29 December 2014
Researchers from Tel Aviv University have revealed a unique genetic disorder, which is responsible for ovarian insufficiency in women under 40.
Published in the Journal of Clinical Endocrinology and Metabolism, the study sheds light on a previously unknown cause of premature ovarian failure or primary ovarian insufficiency (POI), which affects one per cent of women around the world.
The new discovery involves a gene called SYCE1, which had not been linked to POI but is key for chromosome duplication and division.
Led by Dr Liat de Vries and Professor Lina Basel-Vanagaite from TAU's Sackler Faculty of Medicine and Schneider Children's Medical Center, the study focused on two young POI patients, daughters of two sets of Israeli-Arab parents who were related to each other.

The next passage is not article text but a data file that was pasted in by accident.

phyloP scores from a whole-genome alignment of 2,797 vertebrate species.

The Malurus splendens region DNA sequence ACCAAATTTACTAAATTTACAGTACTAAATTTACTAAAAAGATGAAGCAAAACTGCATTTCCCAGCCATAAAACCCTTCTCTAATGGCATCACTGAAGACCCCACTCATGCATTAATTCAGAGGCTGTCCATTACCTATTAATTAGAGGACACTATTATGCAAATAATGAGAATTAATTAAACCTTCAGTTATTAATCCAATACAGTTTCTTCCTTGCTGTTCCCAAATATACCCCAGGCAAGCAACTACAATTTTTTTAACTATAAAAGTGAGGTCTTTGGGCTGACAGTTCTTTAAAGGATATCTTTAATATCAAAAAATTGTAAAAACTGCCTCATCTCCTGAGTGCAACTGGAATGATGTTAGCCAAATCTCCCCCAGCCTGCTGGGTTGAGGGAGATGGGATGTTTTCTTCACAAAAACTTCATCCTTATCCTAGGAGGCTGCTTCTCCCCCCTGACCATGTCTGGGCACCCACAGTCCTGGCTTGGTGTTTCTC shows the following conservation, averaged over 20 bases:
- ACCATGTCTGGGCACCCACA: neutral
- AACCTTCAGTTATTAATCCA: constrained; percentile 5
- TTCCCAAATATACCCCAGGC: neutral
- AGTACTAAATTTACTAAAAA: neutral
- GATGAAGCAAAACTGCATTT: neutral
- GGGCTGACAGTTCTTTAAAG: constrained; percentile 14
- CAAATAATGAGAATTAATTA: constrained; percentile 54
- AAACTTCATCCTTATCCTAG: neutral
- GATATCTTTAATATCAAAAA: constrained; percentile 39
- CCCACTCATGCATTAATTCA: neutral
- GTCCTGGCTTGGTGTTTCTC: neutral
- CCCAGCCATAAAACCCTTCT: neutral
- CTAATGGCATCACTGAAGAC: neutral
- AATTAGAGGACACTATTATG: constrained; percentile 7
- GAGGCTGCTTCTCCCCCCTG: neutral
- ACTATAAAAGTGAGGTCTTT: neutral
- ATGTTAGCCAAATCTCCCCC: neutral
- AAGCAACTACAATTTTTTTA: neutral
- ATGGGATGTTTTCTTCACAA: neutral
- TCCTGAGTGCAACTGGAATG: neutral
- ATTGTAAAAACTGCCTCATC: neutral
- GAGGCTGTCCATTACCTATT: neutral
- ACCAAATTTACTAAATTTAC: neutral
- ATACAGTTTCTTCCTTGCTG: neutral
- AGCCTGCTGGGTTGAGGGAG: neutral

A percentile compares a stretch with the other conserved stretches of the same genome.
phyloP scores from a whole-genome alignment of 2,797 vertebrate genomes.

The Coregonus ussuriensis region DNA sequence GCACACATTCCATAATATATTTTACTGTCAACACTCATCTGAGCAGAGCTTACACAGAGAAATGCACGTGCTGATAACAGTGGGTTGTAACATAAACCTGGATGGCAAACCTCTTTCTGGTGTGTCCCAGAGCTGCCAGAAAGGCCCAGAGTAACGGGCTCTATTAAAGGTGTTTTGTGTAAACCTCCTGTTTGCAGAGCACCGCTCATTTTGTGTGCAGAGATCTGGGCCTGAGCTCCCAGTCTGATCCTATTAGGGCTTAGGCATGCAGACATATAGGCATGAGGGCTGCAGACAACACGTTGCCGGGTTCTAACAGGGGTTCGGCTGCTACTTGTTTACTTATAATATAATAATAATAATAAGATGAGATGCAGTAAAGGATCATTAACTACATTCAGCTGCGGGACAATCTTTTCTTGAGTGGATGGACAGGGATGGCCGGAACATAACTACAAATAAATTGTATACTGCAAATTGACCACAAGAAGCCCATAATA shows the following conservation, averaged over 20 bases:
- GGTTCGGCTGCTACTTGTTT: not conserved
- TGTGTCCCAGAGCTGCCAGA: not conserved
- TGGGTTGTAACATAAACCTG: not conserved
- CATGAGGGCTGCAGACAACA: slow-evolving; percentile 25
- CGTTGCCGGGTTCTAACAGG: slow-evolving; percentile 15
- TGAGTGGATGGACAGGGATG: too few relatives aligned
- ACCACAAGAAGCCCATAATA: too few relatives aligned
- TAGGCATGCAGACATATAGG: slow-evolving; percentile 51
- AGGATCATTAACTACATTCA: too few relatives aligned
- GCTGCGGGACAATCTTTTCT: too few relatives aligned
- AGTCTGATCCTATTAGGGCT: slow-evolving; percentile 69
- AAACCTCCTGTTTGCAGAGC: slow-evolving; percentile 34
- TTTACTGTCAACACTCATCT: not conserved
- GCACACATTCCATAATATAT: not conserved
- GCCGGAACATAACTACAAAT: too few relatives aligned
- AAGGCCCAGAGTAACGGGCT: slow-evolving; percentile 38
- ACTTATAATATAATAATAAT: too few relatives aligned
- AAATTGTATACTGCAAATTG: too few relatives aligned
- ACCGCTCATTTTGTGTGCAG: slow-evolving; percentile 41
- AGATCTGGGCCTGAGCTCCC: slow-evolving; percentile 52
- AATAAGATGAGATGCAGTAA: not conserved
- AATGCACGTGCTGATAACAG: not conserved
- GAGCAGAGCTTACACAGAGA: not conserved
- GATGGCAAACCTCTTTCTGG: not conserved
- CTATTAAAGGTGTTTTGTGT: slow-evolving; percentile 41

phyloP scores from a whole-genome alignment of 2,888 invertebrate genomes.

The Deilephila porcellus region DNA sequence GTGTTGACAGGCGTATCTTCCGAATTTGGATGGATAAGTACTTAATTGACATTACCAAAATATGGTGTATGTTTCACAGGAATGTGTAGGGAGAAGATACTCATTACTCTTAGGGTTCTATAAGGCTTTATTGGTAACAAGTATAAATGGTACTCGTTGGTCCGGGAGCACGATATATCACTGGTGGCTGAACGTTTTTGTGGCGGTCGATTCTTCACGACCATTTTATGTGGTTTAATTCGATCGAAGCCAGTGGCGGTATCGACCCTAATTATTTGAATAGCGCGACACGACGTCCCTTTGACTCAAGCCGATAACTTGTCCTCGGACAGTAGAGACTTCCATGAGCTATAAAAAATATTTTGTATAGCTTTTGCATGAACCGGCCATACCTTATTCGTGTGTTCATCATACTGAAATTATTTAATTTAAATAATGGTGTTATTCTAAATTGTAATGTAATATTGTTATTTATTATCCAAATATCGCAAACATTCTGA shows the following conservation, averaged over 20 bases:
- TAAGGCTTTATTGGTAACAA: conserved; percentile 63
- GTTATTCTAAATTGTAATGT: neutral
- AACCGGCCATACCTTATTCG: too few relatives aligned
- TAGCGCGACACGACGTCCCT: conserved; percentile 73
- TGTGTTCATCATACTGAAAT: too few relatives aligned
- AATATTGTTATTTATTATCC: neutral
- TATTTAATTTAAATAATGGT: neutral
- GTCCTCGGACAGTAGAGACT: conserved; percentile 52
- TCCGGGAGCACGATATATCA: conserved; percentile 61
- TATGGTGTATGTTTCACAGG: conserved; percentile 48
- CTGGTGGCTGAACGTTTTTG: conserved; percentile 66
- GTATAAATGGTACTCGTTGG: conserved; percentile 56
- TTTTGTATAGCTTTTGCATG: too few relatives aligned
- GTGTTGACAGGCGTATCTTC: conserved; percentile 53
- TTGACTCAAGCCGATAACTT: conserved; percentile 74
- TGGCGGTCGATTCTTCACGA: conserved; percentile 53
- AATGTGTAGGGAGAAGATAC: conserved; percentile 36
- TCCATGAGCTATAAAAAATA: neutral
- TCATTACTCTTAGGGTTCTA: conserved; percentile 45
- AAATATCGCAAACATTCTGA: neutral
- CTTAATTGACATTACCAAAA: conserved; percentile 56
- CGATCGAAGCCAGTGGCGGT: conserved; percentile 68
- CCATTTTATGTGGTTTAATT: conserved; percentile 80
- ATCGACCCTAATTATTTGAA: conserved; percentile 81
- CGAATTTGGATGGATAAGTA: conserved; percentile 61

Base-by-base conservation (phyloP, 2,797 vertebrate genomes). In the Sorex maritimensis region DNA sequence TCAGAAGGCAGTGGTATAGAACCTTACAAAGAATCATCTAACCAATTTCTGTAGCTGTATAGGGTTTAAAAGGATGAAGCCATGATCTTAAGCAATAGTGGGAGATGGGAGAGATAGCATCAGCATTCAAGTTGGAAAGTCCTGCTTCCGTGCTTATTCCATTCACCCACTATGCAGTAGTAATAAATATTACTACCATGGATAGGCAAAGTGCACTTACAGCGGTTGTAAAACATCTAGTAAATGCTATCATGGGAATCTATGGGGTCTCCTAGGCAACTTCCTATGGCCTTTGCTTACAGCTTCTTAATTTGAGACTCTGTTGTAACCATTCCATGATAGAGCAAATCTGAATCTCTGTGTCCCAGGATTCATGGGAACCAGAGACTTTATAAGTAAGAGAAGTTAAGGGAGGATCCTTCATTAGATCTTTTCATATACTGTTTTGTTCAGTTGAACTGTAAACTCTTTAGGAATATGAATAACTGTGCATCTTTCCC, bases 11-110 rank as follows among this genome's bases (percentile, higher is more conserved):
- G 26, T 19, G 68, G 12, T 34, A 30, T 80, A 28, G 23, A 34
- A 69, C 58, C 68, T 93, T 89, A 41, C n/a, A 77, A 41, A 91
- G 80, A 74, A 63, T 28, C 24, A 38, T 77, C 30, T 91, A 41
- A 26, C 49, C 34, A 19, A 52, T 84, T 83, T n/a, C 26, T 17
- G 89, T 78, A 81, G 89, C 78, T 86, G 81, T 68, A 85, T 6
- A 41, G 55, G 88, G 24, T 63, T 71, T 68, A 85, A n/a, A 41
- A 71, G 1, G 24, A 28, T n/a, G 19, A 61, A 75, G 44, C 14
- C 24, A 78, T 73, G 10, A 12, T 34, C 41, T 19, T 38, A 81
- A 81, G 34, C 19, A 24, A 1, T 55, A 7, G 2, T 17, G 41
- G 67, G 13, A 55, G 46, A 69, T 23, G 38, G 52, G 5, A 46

Both presented typical POI symptoms, one had the appearance of puberty but had not started her period, while the other had not started puberty at all. After eliminating common causes (toxins, autoimmune disease, and known chromosomal and genetic diseases), the researchers wanted to determine the genetic cause of POI.
Dr de Vries said POI was expressed differently in the two girls and so the team performed genotyping in the patients, their parents, and siblings. This revealed a mutation that results in nonfunctional protein product in the SYCE1 gene in both affected sisters.
Posted by Edward Bartel
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